bims-instec Biomed News
on Intestinal stem cells and chemoresistance in colon cancer and intestinal regeneration
Issue of 2023‒01‒01
six papers selected by
Maria-Virginia Giolito
Free University of Brussels

  1. Cell Mol Gastroenterol Hepatol. 2022 Dec 27. pii: S2352-345X(22)00263-6. [Epub ahead of print]
      BACKGROUND AND AIMS: The Intestinal mucosa undergoes a continual process of proliferation, differentiation, and apoptosis. An imbalance in this highly regimented process within the intestinal crypts is associated with several intestinal pathologies. Although metabolic changes are known to play a pivotal role in cell proliferation and differentiation, how glycolysis contributes to intestinal epithelial homeostasis remains to be defined.METHODS: Small intestines were harvested from mice with specific hexokinase 2 (HK2) deletion in the intestinal epithelium or LGR5+ stem cells. Glycolysis was measured using the Seahorse XFe96 analyzer. Expression of phospho-p38 MAPK, the transcription factor atonal homolog 1 (ATOH1), and intestinal cell differentiation markers lysozyme, mucin 2, and chromogranin A were determined by western blot, qPCR or IF and IHC staining.
    RESULTS: HK2 is a target gene of Wnt signaling in intestinal epithelium. HK2 knockout (KO) or inhibition of glycolysis resulted in increased numbers of Paneth, goblet, and enteroendocrine cells and decreased intestinal stem cell self-renewal. Mechanistically, HK2 KO resulted in activation of p38 MAPK and increased expression of ATOH1; inhibition of p38 MAPK signaling attenuated the phenotypes induced by HK2 KO in intestinal organoids. HK2 KO significantly decreased glycolysis and lactate production in intestinal organoids; supplementation of lactate or pyruvate reversed the phenotypes induced by HK2 KO.
    CONCLUSIONS: Our results show that HK2 regulates intestinal stem cell self-renewal and differentiation through p38 MAPK/ATOH1 signaling pathway. Our findings demonstrate an essential role for glycolysis in maintenance of intestinal stem cell function.
    Keywords:  HK2; glycolysis; intestinal stem cells; metabolism
  2. Cancer Cell. 2022 Dec 21. pii: S1535-6108(22)00589-X. [Epub ahead of print]
      Patients affected by colorectal cancer (CRC) with DNA mismatch repair deficiency (MMRd), often respond to immune checkpoint blockade therapies, while those with mismatch repair-proficient (MMRp) tumors generally do not. Interestingly, a subset of MMRp CRCs contains variable fractions of MMRd cells, but it is unknown how their presence impacts immune surveillance. We asked whether modulation of the MMRd fraction in MMR heterogeneous tumors acts as an endogenous cancer vaccine by promoting immune surveillance. To test this hypothesis, we use isogenic MMRp (Mlh1+/+) and MMRd (Mlh1-/-) mouse CRC cells. MMRp/MMRd cells mixed at different ratios are injected in immunocompetent mice and tumor rejection is observed when at least 50% of cells are MMRd. To enrich the MMRd fraction, MMRp/MMRd tumors are treated with 6-thioguanine, which leads to tumor rejection. These results suggest that genetic and pharmacological modulation of the DNA mismatch repair machinery potentiate the immunogenicity of MMR heterogeneous tumors.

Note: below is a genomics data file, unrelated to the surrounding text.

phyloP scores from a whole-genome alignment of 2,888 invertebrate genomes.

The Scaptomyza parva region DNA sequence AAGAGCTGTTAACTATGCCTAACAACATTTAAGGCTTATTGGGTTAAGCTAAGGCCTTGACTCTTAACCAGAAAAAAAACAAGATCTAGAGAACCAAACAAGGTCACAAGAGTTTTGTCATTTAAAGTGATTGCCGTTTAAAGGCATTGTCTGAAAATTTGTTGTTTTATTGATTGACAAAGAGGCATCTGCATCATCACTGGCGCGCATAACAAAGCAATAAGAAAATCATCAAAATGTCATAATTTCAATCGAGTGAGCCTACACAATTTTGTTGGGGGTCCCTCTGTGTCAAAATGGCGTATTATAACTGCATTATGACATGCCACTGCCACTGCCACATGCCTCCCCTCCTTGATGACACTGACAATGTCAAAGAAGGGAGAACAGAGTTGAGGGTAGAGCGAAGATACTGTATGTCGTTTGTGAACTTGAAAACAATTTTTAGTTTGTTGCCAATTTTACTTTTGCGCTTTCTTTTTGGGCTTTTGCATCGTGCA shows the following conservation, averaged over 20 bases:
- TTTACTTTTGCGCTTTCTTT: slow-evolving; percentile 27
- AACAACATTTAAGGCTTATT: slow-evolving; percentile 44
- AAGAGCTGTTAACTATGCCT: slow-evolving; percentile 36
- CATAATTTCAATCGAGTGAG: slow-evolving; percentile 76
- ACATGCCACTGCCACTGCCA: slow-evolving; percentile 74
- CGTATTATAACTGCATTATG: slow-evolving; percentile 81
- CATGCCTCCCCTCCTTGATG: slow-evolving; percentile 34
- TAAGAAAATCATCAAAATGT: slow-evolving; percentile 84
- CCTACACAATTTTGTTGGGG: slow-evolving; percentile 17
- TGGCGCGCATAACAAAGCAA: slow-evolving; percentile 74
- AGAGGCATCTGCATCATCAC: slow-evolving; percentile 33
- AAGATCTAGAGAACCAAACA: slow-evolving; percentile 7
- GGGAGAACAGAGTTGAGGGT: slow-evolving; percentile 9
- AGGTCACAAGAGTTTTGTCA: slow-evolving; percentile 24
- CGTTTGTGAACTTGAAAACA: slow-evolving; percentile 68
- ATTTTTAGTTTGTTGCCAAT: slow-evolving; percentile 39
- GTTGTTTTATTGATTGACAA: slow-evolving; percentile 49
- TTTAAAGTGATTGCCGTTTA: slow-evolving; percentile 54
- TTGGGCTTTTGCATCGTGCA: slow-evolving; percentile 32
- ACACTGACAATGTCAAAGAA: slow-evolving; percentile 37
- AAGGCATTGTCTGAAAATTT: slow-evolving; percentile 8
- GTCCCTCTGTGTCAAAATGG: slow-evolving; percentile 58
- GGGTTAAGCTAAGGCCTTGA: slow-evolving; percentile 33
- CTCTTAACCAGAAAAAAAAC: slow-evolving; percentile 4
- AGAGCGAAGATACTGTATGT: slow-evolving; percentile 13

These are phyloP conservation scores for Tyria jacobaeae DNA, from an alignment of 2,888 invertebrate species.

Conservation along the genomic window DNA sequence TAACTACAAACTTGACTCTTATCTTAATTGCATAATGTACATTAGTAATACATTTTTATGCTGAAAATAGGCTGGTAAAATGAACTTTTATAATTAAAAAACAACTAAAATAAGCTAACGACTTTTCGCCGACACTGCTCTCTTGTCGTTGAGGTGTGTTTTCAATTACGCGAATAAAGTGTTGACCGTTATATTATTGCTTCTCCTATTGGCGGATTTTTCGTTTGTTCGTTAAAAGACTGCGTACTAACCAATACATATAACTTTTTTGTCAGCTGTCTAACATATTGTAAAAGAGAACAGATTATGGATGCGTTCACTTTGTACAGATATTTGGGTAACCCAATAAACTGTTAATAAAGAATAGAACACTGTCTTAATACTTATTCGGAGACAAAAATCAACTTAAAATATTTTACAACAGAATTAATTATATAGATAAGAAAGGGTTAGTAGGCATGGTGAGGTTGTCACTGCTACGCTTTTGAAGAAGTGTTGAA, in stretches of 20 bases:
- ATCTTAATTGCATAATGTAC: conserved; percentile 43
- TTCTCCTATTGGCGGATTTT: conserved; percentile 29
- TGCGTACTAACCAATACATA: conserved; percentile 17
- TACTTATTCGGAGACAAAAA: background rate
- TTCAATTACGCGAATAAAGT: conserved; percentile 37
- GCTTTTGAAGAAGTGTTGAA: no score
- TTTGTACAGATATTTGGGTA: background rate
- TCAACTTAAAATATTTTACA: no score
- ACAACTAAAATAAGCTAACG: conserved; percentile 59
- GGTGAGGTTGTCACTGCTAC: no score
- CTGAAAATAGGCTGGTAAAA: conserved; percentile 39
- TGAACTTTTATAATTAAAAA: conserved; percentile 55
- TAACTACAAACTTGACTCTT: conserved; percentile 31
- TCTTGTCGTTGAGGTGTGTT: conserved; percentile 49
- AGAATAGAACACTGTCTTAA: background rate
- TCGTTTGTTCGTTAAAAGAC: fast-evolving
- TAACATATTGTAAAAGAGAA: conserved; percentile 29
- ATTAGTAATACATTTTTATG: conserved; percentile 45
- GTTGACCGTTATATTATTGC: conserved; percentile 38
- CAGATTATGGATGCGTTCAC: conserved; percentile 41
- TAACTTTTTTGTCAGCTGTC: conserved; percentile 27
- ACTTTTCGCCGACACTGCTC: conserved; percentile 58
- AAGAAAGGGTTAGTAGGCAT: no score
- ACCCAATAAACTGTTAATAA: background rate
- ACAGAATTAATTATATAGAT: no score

Keywords:  6-thioguanine; heterogeneity; immune checkpoint blockade; immune evasion; immune surveillance; microsatellite unstable tumors (MSI); mismatch repair; temozolomide
  3. EMBO Mol Med. 2022 Dec 27. e16427
      Paneth cells are versatile secretory cells located in the crypts of Lieberkühn of the small intestine. In normal conditions, they function as the cornerstones of intestinal health by preserving homeostasis. They perform this function by providing niche factors to the intestinal stem cell compartment, regulating the composition of the microbiome through the production and secretion of antimicrobial peptides, performing phagocytosis and efferocytosis, taking up heavy metals, and preserving barrier integrity. Disturbances in one or more of these functions can lead to intestinal as well as systemic inflammatory and infectious diseases. This review discusses the multiple functions of Paneth cells, and the mechanisms and consequences of Paneth cell dysfunction. It also provides an overview of the tools available for studying Paneth cells.